Because in cases like those, #blackgirlmagic has ceased to be just that—magical—and instead has evolved into something much more harmful: the new “manic pixie dream girl”.

What is a Manic Pixie Dream Girl?

Coined in 2006 by Nathan Rabin in his review of Elizabethtown, Manic Pixie Dream Girl has become synonymous with any girl who comes across as quirky, free-spirited, and unafraid to test the status quo. Some notable examples include the characters Amelie, Ramona Flowers, and—the “original” hipster quirky girl herself—Zooey Deschanel.

The deeply problematic nature of a Manic Pixie Dream Girl is just as I’ve described above—a character type whose sole purpose is to enlighten someone else’s (i.e man’s) purpose, fix their character flaws, and—of course—satisfy their sexual fantasies.

In Zooey Deschanel’s case, its nearly every character she plays: from Summer in 500 Days of Summer, to Trillian in Hitchhiker’s Guide to The Galaxy, to Jess in New Girl.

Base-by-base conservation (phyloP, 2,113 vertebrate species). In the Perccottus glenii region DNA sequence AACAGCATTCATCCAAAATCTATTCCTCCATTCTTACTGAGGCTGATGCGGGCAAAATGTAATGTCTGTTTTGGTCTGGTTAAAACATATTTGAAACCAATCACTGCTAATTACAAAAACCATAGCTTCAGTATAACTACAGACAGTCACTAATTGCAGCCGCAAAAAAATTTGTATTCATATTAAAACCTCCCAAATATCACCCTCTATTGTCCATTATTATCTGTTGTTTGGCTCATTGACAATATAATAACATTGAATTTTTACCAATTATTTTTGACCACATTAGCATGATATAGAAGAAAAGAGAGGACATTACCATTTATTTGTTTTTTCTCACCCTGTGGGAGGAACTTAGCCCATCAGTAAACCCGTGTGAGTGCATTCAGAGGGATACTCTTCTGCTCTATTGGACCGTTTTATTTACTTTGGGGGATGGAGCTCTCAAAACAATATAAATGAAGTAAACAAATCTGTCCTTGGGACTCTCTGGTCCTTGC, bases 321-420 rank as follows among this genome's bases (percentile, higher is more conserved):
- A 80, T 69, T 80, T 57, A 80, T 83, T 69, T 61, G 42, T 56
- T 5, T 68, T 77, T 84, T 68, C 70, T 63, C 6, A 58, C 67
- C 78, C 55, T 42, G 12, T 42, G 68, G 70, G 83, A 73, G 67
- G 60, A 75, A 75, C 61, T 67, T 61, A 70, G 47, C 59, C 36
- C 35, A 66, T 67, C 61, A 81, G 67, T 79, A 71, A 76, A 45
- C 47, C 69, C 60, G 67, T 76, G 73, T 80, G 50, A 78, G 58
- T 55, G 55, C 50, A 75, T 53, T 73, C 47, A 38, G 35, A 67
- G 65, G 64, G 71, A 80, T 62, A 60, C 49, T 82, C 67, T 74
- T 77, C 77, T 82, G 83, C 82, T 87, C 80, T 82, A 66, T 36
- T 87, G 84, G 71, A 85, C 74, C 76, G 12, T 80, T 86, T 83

Rabin himself admitted that the Manic Pixie Dream girl “exists solely in the fevered imaginations of sensitive writer-directors to teach broodingly soulful young men to embrace life and its infinite mysteries.”

In essence, the Manic Pixie Dream Girl perpetuates this idea that women exist to transform men, and men need these particular types of women to transform themselves.

In relation to #blackgirlmagic…

Now that being openly “quirky”, “alternative” and free-spirited in the black community has become mainstream—thanks in part to festivals such as Afropunk, celebrities such as Janelle Monae, SZA, Willow Smith etc. and the growing popularity of goth and anime subcultures—the Manic Pixie Girl ideals have shifted themselves onto the blanket hashtag of #blackgirlmagic, creating problems where there need not have been any.

In the realm of dating, it’s when #blackgirlmagic somehow means we’re supposed to be romantics/lovers/therapists/makeshift rehabilitation centers, all while rocking our fresh unshakeable ‘dos, effortless looks, and sexual prowess. (But not too much sexual prowess, otherwise that’s a no-no)

In mainstream (non-black/PoC) media, it’s when #blackgirlmagic encompasses everything that is shiny, gimmicky, and aesthetic cotton candy (all sugar and no substance), while feverishly ignoring the actual stories, art, and visions that ache to be told, no matter how “dark” or “uncomfortable”.